New Report: Future Shock Avoidance

From the highest level of decision-making to the front line of service delivery, we cannot just assume we know the nature of people’s problems and what solutions would be best for them. Steve Hilton in “More Human”

When we launched the Citizen20Series website in May 2015 we commenced a series of interviews with people in government, and in business. We have interviewed citizen activists, academics, politicians, consultants and civil servants. Many of the interviews have been featured on the website citizen20series.com

In most of the conversations we’ve had we’ve been trying to answer one particular question: how should government do a better job at engaging with citizens?

Some of the people we interviewed questioned the logic of this. For example, Dr Donald Norris, Professor and Head of the Public Policy Department at the University of Maryland, Baltimore County, questioned whether citizens really wanted better relationships with government. They might want to get some simple information or transact in some way. And technology has helped to make the process of information provision and transaction rather easier. But, in Dr Norris’ view, the grand vision for digital government hasn’t really materialized.

To an extent this failure to deliver can be explained by history. Until fairly recently, politicians and civil servants defined the nature of the relationship between government and citizen. Taxes are collected and public services are provided. Therefore, citizen focused services have not really been the policy focus. And, perhaps, digital government never really addressed citizen needs anyway.

But this simple idea of service payer and service provider is changing. Several factors are playing a part in undermining the historically simple contract between citizen and government. And, inevitably, this will mean that the relationship will change. In fact it’s already happening – shockingly fast.

Read the full report. 

Citizen Participation and Tech

This article was first published on Citizen2015.com

One of the most prolific writers and researchers on the subject of technology and citizen participation is Tiago Peixoto at the World Bank.

Tiago focuses on democratic participation and the effect that technology can have on better participation in elections or consultation exercises. But he also makes the point very effectively – especially in this presentation – that once citizens are encouraged to participate (in any way) they tend to keep doing it. And if the technologists can point at good outcomes then civil servants will be more likely to keep investing.

For example, he uses the example of Fix My Street to show how citizens who use the service (created by MySociety, not a government department) and get a result (such as a fixed hole in a road) tend to have a greater likelihood of participating in other ways.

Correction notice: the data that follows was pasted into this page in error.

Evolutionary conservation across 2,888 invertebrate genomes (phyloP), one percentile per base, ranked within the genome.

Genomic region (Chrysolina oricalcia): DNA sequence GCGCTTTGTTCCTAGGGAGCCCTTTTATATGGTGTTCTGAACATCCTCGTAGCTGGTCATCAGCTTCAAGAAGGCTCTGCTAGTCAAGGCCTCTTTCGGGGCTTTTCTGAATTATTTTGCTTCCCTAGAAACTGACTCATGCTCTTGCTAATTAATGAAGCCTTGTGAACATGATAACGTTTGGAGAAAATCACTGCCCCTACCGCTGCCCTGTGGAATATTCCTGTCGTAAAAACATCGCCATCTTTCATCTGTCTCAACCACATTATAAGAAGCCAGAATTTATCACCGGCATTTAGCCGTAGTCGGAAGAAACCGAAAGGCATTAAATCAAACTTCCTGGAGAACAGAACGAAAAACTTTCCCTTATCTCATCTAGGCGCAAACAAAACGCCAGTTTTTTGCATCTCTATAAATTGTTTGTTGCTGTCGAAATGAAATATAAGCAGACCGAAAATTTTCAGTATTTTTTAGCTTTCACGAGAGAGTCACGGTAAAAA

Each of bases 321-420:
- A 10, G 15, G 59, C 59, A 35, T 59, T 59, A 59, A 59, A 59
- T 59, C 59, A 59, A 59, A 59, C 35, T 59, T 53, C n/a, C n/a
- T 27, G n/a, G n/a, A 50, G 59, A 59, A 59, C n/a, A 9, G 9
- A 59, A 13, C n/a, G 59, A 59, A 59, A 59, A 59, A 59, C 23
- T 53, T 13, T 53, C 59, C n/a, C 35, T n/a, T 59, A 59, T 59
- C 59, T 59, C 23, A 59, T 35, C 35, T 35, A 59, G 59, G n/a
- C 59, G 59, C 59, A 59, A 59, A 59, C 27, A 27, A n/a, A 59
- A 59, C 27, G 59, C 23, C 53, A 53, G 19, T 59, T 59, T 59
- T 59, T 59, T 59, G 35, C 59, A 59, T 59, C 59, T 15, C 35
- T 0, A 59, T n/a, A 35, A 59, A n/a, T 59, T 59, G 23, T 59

Similarly, anecdotal evidence suggests that the very high turnout in the recent Scottish referendum was fuelled in no small part by a vast amount of social media chatter – especially within younger age-groups.  Similarly, the turnout in the recent UK general election – tipped to be knife-edge in terms of outcome – resulted in much greater social media dialog and an increase in turnout compared to the last general election in 2010.

Therefore one type of participation can fuel another. And democracy doesn’t start and stop with elections – rather elections are just one part of the citizen to government participation continuum.

Tiago suggests that part of the reason for poor participation and engagement with technology based solutions can be explained by a focus on technology itself rather than clearly articulated outcomes. Often technology based participation efforts have no obvious goals, are badly designed and do nothing to ‘deepen democracy’.

However, there are lots of very clear outcomes that can be aspired to. For example, he points to reductions in tax evasion or reduced infant mortality rates as the types of outcome that civil servants can set themselves.

In short, some citizen participation projects are clearly better than others. The good ones clearly do good things for the citizens that use them. The effect of these good things is more engagement and deepened democracy.

Citizen 2015 is a great example of how we build rich, research-led assets for client companies that result in engaged communities focused on subjects of common interest. This article is one of dozens more that we write for an international client base.  

Smart and Sustainable: Future Cities

Jeff Peel, MD of Quadriga Consulting, was recently interviewed by Bruce Rogers of Forbes about Future Cities.

Here’s an excerpt…

Bruce: Jeff, do you get the impression that everyone is jumping on the ‘smart cities’ idea? 

It certainly seems to be flavor of the month.  Part of the reason seems to be that many technology companies have been focusing on the idea of smart cities.  It has become a very convenient way to sell big ticket solutions to city and regional authorities.  But I think the message is getting through that smart city initiatives need to be about more than creating a few apps or creating some type of city information portal or congestion charging system.  Smart cities aren’t just about technology.  In fact the smartest cities are the ones that are beginning to focus on how they sustain themselves for the future.  That will take much more than simply a web site and a few apps.  It’s about considering how cities will cope in terms of being attractive places in which to live – and in a way that’s affordable for city authorities.  The process of thinking about these things in concert has to start sooner rather than later.